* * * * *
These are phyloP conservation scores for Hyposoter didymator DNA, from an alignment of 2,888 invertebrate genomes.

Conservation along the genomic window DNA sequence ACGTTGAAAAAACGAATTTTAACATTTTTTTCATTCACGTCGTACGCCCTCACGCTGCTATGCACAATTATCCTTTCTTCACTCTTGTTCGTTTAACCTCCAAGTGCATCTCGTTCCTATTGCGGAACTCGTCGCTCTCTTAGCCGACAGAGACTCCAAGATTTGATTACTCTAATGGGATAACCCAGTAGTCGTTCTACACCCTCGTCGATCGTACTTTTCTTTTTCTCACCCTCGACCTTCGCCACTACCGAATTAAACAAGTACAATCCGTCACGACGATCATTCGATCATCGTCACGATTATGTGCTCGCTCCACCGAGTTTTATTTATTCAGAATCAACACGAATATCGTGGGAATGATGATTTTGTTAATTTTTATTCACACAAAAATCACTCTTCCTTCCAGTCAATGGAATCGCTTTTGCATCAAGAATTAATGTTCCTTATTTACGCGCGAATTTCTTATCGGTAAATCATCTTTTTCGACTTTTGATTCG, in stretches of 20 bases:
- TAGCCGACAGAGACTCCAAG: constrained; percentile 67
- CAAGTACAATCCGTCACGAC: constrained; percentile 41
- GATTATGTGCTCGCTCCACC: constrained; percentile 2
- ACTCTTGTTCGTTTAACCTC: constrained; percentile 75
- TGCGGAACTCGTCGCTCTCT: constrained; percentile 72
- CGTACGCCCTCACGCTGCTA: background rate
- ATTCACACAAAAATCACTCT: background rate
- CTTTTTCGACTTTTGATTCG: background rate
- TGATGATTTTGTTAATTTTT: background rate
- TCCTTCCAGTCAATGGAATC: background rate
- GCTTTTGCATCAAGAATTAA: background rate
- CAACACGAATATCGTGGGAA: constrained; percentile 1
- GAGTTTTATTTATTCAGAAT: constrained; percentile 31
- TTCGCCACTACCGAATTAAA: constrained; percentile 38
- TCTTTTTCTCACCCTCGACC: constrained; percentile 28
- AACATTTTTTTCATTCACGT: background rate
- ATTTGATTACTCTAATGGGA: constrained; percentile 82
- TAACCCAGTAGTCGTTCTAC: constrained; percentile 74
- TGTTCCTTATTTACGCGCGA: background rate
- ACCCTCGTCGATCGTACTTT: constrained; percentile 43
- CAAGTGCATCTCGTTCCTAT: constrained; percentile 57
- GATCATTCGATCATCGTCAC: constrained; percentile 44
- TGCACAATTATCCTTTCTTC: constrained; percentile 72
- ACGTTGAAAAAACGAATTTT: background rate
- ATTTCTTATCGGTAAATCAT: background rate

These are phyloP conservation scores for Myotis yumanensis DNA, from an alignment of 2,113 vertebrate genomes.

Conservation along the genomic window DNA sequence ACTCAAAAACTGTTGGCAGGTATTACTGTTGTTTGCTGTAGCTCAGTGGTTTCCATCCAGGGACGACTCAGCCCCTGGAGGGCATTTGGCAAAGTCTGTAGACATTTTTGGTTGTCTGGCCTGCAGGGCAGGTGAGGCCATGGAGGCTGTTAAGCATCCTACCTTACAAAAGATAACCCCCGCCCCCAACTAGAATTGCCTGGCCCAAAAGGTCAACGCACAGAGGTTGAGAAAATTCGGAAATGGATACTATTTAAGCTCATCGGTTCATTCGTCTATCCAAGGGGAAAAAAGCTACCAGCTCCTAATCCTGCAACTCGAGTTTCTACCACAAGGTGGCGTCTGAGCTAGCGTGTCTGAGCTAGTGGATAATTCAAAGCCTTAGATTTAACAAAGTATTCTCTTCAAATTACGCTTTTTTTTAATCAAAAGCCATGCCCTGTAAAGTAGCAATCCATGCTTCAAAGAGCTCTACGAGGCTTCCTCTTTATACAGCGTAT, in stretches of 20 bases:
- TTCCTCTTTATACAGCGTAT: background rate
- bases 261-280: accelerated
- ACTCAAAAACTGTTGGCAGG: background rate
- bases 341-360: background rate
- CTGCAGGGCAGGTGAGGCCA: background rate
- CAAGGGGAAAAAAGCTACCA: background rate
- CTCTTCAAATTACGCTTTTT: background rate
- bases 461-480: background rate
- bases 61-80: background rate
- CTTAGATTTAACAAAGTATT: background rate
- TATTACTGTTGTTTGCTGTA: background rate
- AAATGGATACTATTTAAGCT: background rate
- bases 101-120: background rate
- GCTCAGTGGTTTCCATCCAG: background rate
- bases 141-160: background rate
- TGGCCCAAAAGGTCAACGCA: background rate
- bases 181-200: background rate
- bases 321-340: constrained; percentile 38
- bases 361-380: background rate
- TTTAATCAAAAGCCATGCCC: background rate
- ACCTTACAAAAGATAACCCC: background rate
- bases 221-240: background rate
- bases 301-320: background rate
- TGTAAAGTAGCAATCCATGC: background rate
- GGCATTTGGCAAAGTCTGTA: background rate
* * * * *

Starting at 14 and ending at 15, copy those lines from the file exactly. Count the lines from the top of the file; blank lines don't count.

- CAACACGAATATCGTGGGAA: constrained; percentile 1
- GAGTTTTATTTATTCAGAAT: constrained; percentile 31